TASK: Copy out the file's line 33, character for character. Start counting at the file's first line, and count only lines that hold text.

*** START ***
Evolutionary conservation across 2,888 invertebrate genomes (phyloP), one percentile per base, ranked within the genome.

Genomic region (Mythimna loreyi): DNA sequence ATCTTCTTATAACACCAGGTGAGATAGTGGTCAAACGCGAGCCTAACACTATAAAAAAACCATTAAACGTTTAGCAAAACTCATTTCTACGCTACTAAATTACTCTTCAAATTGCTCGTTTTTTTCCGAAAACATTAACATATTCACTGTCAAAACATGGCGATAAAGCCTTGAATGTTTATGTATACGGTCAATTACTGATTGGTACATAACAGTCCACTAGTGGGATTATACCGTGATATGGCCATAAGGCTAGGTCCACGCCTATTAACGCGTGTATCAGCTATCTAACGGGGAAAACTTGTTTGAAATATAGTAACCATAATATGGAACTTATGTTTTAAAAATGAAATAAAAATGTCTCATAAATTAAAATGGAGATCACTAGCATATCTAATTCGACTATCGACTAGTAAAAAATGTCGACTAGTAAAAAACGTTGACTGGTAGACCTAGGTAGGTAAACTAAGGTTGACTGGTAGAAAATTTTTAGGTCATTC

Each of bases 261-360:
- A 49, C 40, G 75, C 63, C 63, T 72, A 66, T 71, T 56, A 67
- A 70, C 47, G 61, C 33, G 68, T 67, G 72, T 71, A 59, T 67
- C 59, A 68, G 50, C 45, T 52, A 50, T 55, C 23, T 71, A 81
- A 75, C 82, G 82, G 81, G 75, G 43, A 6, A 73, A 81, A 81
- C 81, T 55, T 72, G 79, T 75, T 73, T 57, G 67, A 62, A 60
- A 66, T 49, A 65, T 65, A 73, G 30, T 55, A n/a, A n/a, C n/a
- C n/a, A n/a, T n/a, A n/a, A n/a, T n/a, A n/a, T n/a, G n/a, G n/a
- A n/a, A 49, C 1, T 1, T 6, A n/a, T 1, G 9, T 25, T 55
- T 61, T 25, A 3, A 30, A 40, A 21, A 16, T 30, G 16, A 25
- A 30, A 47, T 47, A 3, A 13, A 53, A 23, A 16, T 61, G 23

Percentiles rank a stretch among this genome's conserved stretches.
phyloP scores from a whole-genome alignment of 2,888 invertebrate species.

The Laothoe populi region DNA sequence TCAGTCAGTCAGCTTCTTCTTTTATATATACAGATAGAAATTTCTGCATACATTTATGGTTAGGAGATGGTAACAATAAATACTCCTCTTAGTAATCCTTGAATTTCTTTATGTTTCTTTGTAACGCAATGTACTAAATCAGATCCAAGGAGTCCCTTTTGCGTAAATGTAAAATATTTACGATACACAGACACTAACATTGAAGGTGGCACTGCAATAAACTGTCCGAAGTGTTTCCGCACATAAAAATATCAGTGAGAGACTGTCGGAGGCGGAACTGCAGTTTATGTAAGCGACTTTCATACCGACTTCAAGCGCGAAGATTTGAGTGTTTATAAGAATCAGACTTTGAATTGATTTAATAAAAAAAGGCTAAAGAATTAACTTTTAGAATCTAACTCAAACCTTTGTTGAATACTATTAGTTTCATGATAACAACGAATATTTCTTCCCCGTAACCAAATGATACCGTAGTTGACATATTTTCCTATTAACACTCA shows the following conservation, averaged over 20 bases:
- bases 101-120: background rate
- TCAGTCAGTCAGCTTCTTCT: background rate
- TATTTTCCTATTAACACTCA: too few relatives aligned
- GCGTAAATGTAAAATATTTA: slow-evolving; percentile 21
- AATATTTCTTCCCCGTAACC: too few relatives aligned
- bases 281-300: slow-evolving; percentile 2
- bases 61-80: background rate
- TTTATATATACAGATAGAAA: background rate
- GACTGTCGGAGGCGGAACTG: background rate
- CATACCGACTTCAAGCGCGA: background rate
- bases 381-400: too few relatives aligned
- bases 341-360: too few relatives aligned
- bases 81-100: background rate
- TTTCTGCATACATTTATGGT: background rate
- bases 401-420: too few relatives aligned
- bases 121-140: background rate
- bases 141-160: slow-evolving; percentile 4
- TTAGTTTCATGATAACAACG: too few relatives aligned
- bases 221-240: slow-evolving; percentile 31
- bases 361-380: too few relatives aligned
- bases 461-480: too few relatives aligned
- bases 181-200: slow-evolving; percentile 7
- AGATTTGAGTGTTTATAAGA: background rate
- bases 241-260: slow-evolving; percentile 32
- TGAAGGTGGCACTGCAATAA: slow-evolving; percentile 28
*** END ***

- bases 141-160: slow-evolving; percentile 4